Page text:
Brown Coal

“Only within the moment of time represented by the present century has one species – man – acquired significant power to alter the nature of his world.”

Rachel Carson. Silent Spring (1962)

 

Germany still remains the largest brown coal producer in the world. Around 22 % of German electricity comes from burning brown coal. After World War II, what became East Germany lost access to energy produced by the more valuable stone coal in Western Germany. In order to generate its own energy, brown coal fields in Lusatia started to expand both in numbers and space till the German reunification in 1990. After that the opening of new mines decreased and the mines that couldn’t be privatized were closed down, leading to loss of jobs related to the coal industry. However, despite the decreasing numbers of active brown coal mines, the industry still remains crucial for German energy security and therefore still remains profitable. This year the German Government decided to phase out the whole industry by 2038.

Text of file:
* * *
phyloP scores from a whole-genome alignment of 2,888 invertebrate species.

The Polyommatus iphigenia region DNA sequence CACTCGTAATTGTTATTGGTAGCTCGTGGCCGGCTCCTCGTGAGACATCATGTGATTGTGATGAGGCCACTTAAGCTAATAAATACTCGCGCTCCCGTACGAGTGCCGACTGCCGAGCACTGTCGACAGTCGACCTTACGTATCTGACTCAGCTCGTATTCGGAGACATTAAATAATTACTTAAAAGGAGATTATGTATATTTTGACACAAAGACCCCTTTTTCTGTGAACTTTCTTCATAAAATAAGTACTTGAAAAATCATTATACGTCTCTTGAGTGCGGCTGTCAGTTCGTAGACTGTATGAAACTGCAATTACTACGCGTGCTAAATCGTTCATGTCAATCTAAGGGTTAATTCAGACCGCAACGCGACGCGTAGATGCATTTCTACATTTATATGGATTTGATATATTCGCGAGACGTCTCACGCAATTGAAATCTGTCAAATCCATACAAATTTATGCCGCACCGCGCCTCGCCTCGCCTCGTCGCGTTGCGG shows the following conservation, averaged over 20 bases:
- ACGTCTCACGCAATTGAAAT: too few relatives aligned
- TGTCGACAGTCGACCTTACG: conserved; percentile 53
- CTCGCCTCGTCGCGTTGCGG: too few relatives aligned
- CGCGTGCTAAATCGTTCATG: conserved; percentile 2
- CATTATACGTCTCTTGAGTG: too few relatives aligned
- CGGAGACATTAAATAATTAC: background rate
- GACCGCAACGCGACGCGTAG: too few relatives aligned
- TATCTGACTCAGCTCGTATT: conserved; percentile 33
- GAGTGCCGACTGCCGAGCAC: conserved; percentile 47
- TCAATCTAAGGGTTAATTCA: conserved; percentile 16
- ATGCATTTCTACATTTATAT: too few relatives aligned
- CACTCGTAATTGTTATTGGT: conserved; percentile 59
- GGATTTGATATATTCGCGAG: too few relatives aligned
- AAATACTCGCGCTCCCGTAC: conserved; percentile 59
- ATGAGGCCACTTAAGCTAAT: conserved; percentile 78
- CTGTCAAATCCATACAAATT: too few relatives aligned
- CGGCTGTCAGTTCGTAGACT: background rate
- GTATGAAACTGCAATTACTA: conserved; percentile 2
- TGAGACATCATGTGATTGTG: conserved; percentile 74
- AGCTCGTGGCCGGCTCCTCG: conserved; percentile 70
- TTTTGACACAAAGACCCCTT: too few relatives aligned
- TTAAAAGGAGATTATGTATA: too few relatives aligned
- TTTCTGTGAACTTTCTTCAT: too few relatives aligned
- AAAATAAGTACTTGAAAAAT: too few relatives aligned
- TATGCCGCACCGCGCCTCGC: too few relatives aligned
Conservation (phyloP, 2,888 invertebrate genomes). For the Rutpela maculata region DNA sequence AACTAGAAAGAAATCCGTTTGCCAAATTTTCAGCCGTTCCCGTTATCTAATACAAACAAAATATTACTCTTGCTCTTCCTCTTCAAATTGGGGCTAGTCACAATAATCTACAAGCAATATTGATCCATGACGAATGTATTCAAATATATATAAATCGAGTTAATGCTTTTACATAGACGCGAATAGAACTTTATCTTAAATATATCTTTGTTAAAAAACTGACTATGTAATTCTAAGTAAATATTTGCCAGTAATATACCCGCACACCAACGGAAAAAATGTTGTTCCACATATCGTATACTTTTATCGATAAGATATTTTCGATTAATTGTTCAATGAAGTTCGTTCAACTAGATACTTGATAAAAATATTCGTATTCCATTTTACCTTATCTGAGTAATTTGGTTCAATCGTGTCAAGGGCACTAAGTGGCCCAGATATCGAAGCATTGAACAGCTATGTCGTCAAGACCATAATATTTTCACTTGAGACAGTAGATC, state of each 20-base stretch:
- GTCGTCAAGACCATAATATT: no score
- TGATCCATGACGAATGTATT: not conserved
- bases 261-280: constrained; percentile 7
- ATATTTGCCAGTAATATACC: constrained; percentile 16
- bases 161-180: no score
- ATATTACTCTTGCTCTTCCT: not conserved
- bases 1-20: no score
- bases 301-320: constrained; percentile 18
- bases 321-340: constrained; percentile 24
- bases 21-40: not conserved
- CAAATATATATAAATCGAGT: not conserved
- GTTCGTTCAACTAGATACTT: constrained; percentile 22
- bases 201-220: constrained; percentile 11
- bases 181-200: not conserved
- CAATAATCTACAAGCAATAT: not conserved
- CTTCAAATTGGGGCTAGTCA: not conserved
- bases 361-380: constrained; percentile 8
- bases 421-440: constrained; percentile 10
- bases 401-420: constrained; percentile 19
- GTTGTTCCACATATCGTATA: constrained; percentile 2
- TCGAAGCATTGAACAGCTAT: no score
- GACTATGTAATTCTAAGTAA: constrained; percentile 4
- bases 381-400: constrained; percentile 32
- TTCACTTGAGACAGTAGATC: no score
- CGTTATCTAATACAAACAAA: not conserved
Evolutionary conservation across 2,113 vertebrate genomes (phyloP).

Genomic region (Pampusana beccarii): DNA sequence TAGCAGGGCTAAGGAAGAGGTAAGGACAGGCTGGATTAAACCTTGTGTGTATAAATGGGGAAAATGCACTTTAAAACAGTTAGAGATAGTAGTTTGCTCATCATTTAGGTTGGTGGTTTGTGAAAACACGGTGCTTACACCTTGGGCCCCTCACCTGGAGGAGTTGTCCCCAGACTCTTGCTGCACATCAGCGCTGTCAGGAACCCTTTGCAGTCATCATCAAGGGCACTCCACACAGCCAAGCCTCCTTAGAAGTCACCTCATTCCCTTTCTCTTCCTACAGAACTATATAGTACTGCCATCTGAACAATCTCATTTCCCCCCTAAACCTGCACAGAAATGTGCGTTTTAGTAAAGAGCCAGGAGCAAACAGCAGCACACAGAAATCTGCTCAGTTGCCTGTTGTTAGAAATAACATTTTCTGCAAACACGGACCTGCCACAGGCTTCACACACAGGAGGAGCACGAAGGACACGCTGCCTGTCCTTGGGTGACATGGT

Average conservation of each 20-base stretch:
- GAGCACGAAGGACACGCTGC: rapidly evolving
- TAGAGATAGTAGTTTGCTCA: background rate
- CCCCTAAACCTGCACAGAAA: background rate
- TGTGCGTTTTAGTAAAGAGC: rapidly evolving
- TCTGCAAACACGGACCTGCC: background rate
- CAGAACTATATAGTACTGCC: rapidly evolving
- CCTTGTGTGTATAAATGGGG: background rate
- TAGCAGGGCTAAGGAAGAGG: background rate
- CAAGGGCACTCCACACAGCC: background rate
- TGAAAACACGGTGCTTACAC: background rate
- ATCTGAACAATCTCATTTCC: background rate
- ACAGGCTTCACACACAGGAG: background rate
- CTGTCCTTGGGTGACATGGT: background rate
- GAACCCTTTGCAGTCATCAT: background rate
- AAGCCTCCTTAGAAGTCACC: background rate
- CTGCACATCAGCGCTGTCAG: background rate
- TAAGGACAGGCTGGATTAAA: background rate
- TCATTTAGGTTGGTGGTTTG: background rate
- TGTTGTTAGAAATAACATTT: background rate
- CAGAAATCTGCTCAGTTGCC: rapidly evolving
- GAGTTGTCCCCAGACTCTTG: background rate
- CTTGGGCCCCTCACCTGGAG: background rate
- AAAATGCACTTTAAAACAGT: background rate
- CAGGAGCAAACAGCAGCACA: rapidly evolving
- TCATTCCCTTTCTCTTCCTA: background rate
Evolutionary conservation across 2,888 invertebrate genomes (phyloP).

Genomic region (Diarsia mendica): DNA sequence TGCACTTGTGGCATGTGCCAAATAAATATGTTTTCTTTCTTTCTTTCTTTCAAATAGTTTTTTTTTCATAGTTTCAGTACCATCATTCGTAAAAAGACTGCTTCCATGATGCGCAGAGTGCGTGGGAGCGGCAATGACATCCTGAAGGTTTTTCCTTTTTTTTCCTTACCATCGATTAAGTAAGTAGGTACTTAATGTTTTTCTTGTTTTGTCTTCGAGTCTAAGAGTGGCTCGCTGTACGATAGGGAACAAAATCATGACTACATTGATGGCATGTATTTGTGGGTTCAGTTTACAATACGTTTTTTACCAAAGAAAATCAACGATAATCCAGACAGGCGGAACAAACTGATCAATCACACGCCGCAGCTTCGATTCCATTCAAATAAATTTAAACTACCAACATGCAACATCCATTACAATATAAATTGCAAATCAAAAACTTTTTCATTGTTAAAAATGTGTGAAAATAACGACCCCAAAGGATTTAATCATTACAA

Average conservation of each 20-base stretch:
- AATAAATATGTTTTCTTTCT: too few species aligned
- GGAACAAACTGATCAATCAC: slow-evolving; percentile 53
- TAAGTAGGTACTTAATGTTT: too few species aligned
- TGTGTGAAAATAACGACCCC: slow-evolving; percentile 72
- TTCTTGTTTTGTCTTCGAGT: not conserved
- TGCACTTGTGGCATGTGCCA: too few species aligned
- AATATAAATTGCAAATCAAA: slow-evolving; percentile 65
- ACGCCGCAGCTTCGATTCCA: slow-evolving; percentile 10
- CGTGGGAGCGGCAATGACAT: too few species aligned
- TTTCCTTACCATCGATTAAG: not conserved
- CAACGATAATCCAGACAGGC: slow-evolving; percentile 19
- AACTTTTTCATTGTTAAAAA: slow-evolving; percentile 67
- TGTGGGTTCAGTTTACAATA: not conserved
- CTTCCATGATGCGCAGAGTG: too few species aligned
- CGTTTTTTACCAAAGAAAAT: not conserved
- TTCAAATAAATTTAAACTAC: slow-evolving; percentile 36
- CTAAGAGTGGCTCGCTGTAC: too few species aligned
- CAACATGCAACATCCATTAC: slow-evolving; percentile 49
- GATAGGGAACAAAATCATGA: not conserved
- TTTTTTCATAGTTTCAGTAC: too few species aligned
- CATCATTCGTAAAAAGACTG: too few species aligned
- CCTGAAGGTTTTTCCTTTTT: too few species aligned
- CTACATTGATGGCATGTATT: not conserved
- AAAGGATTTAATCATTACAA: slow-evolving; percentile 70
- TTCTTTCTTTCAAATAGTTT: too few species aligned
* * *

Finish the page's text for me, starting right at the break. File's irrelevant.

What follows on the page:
This map shows the open brown coal pits (transparent), the closed ones (black) and the prohibited areas (black stripes) due to danger and caused by previous mining.

8.8% of the German Lusatian surface is claimed by the brown coal mining industry.

5,7 % of the German Lusatian surface consists of closed mining pits.

3,1 % of the German Lusatian surface consists of active mining pits.

2.6% of the German Lusatian surface is categorized as SPERRBEREICH, meaning prohibited areas due to danger, caused by previous mining.